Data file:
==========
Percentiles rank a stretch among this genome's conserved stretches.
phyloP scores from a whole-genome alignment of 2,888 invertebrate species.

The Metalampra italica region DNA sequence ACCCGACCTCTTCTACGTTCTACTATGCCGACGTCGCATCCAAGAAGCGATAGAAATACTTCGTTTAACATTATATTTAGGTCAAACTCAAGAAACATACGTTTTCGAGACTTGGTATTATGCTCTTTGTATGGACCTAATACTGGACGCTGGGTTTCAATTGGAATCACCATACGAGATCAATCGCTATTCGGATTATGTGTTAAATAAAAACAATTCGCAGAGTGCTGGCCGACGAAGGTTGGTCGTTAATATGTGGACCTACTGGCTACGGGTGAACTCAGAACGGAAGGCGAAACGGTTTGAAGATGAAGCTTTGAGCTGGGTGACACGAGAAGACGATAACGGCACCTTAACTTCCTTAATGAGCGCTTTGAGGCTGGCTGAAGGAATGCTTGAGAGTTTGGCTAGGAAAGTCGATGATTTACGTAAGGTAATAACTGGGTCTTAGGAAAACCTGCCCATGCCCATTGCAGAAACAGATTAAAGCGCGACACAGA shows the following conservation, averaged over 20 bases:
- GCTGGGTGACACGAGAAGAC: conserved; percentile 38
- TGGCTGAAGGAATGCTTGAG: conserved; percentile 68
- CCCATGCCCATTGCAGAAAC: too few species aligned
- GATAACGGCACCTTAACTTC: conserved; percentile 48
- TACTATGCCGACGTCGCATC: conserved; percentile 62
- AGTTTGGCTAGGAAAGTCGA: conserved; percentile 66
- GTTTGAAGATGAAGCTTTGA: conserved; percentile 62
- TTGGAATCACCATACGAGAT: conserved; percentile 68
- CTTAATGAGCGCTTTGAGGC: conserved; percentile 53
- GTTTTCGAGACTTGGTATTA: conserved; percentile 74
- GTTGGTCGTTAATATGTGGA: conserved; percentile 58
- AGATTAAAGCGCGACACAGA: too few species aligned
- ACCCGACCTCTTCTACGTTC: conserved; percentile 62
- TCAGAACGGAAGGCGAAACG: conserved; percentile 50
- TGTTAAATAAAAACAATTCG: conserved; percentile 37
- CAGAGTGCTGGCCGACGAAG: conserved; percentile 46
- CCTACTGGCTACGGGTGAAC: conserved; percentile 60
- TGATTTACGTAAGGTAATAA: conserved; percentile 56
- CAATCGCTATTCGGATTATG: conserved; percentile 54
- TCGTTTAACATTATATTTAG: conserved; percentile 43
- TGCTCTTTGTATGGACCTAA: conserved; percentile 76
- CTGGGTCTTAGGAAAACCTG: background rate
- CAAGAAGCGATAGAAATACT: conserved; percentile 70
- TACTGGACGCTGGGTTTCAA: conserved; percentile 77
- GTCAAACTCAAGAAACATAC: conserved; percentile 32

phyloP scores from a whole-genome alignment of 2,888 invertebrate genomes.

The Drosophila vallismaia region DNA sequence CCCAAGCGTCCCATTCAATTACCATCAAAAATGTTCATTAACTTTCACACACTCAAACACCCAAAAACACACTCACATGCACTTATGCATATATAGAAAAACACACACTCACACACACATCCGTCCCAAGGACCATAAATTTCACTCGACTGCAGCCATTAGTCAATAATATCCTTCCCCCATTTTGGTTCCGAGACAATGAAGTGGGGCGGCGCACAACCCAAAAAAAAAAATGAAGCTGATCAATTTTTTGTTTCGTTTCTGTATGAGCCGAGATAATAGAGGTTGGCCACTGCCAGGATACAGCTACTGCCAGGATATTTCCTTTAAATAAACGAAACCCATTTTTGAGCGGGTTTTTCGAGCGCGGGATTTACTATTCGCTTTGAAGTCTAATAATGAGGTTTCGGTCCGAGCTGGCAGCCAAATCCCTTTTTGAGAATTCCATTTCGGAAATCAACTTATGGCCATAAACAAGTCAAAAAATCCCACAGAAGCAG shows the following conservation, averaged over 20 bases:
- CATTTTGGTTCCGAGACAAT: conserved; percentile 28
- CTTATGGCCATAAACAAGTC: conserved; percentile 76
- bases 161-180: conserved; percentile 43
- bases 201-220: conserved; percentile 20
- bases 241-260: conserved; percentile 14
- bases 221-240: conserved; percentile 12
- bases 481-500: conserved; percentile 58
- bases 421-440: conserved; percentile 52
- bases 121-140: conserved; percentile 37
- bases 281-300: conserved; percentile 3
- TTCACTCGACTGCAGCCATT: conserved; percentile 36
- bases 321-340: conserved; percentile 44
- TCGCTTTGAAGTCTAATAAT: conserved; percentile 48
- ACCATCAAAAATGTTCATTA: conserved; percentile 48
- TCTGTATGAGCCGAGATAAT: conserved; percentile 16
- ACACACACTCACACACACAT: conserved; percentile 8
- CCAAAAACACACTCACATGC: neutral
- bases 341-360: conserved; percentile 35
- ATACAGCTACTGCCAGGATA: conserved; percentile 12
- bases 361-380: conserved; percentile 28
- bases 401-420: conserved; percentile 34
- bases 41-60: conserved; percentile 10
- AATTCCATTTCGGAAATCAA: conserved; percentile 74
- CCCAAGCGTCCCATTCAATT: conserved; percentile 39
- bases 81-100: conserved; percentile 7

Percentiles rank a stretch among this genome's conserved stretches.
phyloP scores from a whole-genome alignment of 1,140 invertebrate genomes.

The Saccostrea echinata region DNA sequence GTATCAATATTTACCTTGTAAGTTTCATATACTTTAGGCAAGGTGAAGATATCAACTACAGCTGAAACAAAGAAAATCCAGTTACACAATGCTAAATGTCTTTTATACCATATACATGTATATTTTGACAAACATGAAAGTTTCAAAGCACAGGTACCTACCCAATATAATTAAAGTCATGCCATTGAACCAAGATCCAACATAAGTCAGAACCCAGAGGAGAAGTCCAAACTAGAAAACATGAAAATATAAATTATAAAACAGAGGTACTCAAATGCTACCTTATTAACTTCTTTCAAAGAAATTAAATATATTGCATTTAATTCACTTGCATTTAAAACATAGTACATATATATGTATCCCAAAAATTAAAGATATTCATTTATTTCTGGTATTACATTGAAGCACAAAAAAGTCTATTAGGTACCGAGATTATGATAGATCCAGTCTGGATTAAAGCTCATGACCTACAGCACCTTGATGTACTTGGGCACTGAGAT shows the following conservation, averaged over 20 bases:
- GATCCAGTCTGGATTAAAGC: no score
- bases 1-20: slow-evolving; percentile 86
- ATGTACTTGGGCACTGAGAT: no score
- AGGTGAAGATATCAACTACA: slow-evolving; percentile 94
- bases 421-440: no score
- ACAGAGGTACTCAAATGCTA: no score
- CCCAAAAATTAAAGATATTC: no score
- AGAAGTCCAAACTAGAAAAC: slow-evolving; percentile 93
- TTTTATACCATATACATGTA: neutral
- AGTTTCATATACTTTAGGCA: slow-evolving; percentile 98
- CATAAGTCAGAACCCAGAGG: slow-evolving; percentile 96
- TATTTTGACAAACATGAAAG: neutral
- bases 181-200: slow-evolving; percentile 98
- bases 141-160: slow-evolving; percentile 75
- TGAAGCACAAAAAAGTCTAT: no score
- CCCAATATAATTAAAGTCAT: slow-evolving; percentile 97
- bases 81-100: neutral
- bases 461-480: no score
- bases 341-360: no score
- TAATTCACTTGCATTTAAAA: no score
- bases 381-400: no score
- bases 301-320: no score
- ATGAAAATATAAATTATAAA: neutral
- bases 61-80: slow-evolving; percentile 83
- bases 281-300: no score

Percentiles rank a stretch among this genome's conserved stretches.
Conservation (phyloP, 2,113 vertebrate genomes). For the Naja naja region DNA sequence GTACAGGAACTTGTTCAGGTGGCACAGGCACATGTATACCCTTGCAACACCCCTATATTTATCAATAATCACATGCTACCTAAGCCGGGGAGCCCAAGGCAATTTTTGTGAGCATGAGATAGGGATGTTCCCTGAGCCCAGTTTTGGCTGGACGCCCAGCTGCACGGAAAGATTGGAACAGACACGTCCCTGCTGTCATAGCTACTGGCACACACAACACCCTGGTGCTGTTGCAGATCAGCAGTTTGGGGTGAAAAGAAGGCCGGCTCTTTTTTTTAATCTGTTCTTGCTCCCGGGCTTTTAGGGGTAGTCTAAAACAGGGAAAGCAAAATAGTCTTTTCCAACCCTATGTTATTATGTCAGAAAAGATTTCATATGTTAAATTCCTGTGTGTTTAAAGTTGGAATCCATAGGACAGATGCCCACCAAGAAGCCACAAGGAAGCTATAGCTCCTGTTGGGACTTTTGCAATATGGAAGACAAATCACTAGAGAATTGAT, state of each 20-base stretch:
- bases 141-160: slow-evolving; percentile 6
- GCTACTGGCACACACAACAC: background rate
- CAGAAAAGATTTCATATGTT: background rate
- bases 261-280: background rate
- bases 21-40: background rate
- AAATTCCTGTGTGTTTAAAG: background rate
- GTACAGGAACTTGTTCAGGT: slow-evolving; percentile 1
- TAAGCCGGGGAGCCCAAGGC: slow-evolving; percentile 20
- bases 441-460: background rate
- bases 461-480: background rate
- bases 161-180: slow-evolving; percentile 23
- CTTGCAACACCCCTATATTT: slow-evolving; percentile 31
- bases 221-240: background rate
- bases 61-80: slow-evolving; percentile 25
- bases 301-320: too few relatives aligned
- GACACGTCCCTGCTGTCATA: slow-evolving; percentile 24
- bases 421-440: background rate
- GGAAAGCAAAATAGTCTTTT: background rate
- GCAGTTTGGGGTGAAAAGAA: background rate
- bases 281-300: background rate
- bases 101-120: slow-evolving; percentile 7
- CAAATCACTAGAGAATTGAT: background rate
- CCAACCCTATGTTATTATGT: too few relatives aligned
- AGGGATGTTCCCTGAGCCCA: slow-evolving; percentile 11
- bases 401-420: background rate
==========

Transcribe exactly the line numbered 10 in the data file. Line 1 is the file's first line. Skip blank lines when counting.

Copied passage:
- GTTTGAAGATGAAGCTTTGA: conserved; percentile 62